Published Friday August 6, 2010
Details revealed in boy's slaying
By Juan Perez Jr.
WORLD-HERALD STAFF WRITER
Angela Manns asked for a cup of coffee before her interview inside a gray room on the fourth floor of Omaha Police Headquarters.
The cops had pulled her over for speeding moments after she rolled past her house at 2857 Ida St., saw the cruisers parked outside and bolted.
They had already found her son's rotting corpse inside the house, in the bathtub.
Manns agreed to go downtown to talk. She wasn't under arrest.
Now a video camera rolled while homicide Detective Christopher Spencer asked questions. He wanted to know about Manns' background and her medications.
He wanted answers about the whereabouts of her 12-year-old son, Michael Belitz.
Manns said the boy was in White House, Tenn., with her half brother, Jimmy Arbogast. She told the detective how to reach him.
The detective took Manns' cell phone and looked up the number himself. Arbogast picked up the line this time.
But he told the detective he hadn't seen Manns, or her youngest son, for at least three years.
These and other details from the first few hours of the Michael Belitz homicide investigation pulled from court testimony, documents and investigation files are now at the center of a legal battle that could affect what information jurors hear if Manns ever faces trial.
A little more than one year after the homicide case began, the defense team assigned to the 47-year-old woman wants Douglas County District Judge Mark Ashford to throw out all of the authorities' findings from the first few hours of the investigation.
The defense believes the discovery of Michael's body, statements Manns made to police and evidence seized from subsequent search warrants were all obtained without sufficient probable cause. Her eventual arrest was also unconstitutional, the defense argues.
Manns said nothing aloud during a court hearing Thursday. She occasionally whispered to her defense team. She sat alone in the courtroom during a recess, shoulders trembling as she drank a cup of water.
“My argument would be that at the time she was detained, there was no probable cause to detain her,” said Gary Olson, an assistant public defender for Douglas County. Arguments on the motion to suppress the evidence will resume next week.
Officer Philip Anson was the first person inside Manns' white house on July 12, 2009.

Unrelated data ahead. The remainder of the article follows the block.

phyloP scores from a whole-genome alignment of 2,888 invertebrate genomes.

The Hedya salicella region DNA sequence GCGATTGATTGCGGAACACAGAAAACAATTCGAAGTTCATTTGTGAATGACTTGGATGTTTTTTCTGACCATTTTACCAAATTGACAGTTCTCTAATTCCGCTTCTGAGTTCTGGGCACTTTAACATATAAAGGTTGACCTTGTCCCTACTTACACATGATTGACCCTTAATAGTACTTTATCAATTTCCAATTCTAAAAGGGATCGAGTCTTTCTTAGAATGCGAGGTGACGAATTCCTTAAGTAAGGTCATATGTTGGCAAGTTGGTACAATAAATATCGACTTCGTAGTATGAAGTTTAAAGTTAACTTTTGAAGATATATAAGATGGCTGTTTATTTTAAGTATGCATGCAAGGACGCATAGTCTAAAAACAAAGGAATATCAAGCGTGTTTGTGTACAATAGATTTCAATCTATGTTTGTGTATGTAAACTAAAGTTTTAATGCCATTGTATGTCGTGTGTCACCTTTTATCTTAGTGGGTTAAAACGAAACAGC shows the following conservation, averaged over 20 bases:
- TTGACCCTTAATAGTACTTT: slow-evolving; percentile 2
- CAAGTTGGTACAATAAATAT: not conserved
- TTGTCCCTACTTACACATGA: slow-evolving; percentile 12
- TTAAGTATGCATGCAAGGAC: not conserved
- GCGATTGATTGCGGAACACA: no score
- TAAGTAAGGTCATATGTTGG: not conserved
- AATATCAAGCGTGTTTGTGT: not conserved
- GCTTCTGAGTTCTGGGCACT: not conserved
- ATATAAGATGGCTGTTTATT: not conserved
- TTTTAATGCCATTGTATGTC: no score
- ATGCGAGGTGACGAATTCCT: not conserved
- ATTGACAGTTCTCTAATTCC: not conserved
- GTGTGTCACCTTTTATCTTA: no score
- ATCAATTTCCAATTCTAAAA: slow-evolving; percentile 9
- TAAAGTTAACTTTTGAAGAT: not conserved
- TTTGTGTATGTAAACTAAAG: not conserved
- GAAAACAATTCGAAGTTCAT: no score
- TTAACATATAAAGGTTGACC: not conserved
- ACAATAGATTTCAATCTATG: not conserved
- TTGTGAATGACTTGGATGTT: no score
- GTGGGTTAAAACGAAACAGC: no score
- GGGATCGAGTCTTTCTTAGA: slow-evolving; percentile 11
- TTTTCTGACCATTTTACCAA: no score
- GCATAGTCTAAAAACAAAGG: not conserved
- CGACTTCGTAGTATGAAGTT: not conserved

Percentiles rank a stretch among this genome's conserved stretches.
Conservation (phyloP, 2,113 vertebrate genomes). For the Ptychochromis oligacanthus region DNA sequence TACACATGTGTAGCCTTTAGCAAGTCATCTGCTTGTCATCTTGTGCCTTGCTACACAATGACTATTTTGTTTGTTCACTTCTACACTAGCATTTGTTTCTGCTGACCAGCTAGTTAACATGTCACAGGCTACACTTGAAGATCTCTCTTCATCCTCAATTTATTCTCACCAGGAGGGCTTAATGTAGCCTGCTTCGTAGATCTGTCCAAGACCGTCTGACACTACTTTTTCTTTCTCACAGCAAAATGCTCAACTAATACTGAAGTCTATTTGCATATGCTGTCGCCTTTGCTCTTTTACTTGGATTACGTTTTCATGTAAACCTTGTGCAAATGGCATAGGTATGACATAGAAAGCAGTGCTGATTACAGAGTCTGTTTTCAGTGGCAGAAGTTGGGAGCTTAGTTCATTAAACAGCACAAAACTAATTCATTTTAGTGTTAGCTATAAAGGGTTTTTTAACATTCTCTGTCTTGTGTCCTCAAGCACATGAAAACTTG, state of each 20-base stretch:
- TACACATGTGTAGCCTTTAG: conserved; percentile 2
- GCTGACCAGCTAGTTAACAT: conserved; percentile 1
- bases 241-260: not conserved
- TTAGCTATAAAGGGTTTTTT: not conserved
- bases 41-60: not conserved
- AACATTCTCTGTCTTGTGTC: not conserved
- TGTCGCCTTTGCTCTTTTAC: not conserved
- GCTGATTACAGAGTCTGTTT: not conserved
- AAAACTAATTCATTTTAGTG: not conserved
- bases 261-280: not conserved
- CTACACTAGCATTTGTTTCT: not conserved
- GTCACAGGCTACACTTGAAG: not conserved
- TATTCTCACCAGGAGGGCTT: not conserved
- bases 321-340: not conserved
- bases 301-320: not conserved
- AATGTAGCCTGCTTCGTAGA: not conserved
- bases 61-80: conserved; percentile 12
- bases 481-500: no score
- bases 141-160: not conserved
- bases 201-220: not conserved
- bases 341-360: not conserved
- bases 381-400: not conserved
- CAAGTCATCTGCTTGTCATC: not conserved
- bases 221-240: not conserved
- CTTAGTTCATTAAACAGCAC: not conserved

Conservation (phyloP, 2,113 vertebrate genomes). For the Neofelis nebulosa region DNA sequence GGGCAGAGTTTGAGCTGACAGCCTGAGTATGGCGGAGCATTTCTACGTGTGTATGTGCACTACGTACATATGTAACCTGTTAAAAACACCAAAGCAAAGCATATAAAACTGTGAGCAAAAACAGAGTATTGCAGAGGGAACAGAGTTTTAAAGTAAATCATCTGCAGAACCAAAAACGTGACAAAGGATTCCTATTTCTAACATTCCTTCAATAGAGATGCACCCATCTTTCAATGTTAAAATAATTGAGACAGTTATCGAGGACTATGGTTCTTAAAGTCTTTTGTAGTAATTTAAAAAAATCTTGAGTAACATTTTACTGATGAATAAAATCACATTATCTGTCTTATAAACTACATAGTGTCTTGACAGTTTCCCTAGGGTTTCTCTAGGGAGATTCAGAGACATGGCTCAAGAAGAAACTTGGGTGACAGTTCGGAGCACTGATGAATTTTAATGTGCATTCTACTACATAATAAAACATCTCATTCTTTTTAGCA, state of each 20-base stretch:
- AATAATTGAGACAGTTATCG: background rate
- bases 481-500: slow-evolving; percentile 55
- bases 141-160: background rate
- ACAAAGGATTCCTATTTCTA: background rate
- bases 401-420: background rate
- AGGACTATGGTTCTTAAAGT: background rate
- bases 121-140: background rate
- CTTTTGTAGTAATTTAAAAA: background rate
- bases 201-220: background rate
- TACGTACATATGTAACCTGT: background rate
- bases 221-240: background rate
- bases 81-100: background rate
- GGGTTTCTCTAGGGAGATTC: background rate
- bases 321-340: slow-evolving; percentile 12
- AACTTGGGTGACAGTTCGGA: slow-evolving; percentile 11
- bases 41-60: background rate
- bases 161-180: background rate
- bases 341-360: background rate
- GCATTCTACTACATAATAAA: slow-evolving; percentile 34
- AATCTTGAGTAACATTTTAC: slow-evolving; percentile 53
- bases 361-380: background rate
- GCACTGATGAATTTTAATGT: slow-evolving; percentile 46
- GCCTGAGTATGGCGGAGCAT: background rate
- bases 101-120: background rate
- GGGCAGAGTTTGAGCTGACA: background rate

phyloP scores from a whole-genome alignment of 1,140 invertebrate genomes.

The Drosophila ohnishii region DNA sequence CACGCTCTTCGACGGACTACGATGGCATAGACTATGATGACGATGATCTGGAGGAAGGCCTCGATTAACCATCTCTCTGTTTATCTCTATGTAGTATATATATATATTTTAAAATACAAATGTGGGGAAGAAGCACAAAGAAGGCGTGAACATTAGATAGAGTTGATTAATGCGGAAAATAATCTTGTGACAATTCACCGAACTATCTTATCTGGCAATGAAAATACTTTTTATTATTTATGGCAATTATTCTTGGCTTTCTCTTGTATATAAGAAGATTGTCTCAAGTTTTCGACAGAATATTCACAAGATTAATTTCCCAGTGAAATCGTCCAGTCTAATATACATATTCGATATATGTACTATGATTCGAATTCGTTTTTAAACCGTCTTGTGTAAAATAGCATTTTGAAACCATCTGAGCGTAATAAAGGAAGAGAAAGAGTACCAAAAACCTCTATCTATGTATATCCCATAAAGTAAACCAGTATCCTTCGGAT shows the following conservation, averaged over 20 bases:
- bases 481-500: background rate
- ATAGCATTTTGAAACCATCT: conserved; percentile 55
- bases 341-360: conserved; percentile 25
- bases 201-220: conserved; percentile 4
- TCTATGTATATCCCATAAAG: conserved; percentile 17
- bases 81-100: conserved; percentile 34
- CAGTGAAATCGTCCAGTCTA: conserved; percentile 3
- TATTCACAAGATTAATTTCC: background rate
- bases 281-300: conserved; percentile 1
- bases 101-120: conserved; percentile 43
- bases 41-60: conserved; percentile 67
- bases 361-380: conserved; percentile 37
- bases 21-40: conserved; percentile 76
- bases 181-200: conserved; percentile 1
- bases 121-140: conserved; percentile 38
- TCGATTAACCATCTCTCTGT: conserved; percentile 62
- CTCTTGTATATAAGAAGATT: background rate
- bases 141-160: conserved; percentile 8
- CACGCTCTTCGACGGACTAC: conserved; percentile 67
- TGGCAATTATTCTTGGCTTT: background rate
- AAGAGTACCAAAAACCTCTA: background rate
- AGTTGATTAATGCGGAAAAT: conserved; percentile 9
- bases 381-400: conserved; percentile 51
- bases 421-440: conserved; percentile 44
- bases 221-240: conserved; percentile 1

He was barely out of the police academy that Sunday afternoon, training in the field with a seasoned officer, when a neighbor called 911 because she hadn't seen the mother or son for a week. Another recruit-officer team joined Anson and his partner at the scene.
“That's when we … both noticed just a horrible, strong odor coming through the windows,” Anson said in court on Thursday. “I've never smelled anything like that before.”
Every window was blackened by flies, he said. No one answered when the officers banged on doors and windows.
“We just knew something wasn't right,” he said. The officers contacted their commanding sergeant, who authorized their entry into the house.
Anson used a chair to boost himself through a bedroom window on the house's west side and was immediately swarmed by flies as he entered.
He drew his pistol, looked to his left and glanced inside the adjoining bathroom. Something inside the tub was covered with a black plastic garbage bag.
“Are you OK?” Anson said his fellow officers asked him once he unlocked the front door. “You look like a ghost.”
A human leg and foot, both rotted almost to the bone, protruded from the plastic and black water in the tub. Kitty litter had been spread on the corpse. There were buckets in the bathroom, too, along with a small hatchet.
The officers searched the rest of the house for anyone else, then exited to secure the scene for homicide investigators.
“I've never seen anything like that before,” Anson said. Manns was detained a couple of hours later.
The items authorities found inside her maroon Dodge Stratus included unopened bags of kitty litter, bug spray, a filled 2.5-gallon gas can and a bottle of Prozac.
Inside the house they found rubber gloves and surgical masks, fly swatters, safety glasses and knives. They also found letters from the Nebraska Department of Health and Human Services and her bankruptcy attorneys.
Spencer, the homicide detective, testified that after speaking with Manns' half brother, he advised her of her Miranda rights.
She said she understood.
He continued to press her about her son's whereabouts.
“Am I under arrest?” Manns said.
Then she asked for a lawyer.
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